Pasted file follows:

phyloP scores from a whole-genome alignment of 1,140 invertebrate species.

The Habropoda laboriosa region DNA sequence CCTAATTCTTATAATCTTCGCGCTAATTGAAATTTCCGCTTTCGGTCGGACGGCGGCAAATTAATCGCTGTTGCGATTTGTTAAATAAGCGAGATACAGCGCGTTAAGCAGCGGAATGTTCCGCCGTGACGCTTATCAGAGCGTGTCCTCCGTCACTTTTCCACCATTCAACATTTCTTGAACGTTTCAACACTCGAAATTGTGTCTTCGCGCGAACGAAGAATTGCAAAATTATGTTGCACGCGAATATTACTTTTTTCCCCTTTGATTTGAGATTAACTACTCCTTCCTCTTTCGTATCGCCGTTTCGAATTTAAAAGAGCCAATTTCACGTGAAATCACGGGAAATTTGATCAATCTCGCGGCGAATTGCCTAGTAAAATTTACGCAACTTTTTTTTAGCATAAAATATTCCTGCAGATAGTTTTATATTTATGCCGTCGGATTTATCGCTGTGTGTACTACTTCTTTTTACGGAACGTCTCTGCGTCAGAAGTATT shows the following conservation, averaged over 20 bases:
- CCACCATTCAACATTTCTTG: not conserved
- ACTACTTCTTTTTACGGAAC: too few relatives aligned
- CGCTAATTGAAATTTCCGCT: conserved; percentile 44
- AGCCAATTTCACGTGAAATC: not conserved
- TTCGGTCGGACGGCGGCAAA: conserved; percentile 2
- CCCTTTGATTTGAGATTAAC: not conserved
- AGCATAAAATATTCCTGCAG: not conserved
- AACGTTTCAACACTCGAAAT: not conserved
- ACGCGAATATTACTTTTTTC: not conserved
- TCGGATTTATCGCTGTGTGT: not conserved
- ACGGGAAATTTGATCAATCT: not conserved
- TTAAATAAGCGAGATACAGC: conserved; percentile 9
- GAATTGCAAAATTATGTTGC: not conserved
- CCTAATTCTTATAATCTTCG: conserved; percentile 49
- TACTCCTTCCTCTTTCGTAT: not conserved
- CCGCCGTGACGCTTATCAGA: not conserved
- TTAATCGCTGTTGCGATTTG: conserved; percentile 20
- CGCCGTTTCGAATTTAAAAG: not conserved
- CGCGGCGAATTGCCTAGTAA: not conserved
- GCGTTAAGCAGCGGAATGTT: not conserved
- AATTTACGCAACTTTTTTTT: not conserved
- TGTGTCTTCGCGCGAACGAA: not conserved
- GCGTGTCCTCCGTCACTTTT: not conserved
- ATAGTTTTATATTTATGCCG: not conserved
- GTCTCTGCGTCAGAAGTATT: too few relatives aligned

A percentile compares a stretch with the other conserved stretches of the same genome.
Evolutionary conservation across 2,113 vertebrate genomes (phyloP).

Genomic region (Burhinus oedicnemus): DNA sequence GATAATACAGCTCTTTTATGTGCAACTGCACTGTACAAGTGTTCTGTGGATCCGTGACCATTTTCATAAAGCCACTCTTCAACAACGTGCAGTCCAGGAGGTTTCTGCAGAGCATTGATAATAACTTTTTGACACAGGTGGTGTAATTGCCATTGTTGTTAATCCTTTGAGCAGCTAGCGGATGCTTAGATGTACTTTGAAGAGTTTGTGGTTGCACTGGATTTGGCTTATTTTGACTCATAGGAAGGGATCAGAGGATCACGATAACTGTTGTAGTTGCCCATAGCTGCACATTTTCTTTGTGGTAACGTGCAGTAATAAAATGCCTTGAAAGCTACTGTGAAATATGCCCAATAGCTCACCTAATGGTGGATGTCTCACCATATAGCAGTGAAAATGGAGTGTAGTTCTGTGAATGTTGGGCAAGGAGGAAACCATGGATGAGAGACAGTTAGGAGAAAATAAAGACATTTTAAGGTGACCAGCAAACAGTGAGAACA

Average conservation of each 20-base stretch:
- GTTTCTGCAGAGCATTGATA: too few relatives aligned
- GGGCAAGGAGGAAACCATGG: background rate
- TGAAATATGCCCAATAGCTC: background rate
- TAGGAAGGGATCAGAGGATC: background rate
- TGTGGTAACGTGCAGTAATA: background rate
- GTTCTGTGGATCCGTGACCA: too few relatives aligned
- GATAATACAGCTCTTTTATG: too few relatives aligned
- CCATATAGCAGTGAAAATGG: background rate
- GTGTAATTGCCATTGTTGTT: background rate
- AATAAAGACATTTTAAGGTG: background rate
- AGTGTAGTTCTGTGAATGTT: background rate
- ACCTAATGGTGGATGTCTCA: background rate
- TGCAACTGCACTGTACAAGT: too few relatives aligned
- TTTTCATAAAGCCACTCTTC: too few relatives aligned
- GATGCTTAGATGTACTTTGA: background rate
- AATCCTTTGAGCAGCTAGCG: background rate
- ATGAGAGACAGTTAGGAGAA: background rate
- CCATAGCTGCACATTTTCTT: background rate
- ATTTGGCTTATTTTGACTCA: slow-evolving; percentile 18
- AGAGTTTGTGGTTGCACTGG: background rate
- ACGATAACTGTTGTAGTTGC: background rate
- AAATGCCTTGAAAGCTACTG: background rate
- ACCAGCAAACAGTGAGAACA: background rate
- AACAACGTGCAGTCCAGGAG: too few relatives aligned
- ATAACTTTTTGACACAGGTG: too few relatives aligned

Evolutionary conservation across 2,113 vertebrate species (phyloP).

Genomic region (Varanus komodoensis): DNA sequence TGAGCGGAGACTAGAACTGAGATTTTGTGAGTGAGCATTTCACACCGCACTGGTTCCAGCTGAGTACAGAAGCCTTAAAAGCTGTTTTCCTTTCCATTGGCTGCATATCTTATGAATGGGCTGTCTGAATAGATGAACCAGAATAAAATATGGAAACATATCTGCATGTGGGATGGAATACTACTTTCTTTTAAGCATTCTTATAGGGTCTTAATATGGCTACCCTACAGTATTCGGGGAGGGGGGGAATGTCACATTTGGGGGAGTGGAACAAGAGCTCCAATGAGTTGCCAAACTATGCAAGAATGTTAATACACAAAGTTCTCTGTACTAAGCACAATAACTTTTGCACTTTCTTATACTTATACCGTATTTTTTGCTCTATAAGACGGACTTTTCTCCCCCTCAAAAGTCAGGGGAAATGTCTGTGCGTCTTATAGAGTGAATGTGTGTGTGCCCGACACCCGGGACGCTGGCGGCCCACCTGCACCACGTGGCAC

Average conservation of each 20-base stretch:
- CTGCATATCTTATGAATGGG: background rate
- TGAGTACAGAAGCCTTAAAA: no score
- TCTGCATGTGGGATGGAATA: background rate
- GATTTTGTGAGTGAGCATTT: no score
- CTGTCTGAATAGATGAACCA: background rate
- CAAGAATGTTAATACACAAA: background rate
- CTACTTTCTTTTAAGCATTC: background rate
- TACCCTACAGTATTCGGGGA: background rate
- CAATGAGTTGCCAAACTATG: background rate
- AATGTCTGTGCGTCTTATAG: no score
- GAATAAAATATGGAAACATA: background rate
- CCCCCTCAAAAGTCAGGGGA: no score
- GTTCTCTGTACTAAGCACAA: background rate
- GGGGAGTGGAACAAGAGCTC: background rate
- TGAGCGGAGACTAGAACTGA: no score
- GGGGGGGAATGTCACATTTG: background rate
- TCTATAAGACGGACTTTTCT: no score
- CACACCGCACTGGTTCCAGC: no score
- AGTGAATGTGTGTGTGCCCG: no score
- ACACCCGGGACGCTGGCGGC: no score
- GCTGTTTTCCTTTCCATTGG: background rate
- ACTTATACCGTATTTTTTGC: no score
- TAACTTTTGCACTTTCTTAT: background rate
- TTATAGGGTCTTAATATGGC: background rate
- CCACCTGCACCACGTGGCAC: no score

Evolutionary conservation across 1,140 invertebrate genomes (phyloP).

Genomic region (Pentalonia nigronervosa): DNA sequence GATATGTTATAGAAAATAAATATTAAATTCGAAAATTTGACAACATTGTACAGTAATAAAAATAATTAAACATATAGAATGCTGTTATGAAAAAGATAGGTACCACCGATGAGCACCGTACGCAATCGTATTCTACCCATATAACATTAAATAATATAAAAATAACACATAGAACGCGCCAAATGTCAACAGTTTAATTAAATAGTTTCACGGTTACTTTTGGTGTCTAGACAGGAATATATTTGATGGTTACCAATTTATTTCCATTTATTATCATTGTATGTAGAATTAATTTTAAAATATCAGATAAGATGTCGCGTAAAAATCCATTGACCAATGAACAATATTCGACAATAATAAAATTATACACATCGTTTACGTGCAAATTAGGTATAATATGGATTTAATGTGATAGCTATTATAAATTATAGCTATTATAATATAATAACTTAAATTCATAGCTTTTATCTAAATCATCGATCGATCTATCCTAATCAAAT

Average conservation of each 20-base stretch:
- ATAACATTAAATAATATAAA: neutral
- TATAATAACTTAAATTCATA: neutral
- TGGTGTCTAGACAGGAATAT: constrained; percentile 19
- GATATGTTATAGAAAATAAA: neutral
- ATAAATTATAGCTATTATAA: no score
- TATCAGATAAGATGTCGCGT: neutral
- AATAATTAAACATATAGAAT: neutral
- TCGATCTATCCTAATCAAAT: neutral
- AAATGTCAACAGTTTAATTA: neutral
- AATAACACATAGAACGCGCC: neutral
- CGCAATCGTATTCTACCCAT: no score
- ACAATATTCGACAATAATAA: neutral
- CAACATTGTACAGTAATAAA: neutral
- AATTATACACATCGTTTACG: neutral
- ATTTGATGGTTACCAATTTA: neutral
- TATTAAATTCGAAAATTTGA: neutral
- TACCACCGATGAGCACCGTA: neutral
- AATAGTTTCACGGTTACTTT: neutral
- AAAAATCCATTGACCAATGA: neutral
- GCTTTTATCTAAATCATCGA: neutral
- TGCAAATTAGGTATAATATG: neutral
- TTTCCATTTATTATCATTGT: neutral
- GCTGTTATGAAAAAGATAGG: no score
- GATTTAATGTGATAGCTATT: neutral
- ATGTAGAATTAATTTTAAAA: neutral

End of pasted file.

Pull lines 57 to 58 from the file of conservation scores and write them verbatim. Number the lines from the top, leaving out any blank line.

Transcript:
Evolutionary conservation across 2,113 vertebrate species (phyloP).

Genomic region (Varanus komodoensis): DNA sequence TGAGCGGAGACTAGAACTGAGATTTTGTGAGTGAGCATTTCACACCGCACTGGTTCCAGCTGAGTACAGAAGCCTTAAAAGCTGTTTTCCTTTCCATTGGCTGCATATCTTATGAATGGGCTGTCTGAATAGATGAACCAGAATAAAATATGGAAACATATCTGCATGTGGGATGGAATACTACTTTCTTTTAAGCATTCTTATAGGGTCTTAATATGGCTACCCTACAGTATTCGGGGAGGGGGGGAATGTCACATTTGGGGGAGTGGAACAAGAGCTCCAATGAGTTGCCAAACTATGCAAGAATGTTAATACACAAAGTTCTCTGTACTAAGCACAATAACTTTTGCACTTTCTTATACTTATACCGTATTTTTTGCTCTATAAGACGGACTTTTCTCCCCCTCAAAAGTCAGGGGAAATGTCTGTGCGTCTTATAGAGTGAATGTGTGTGTGCCCGACACCCGGGACGCTGGCGGCCCACCTGCACCACGTGGCAC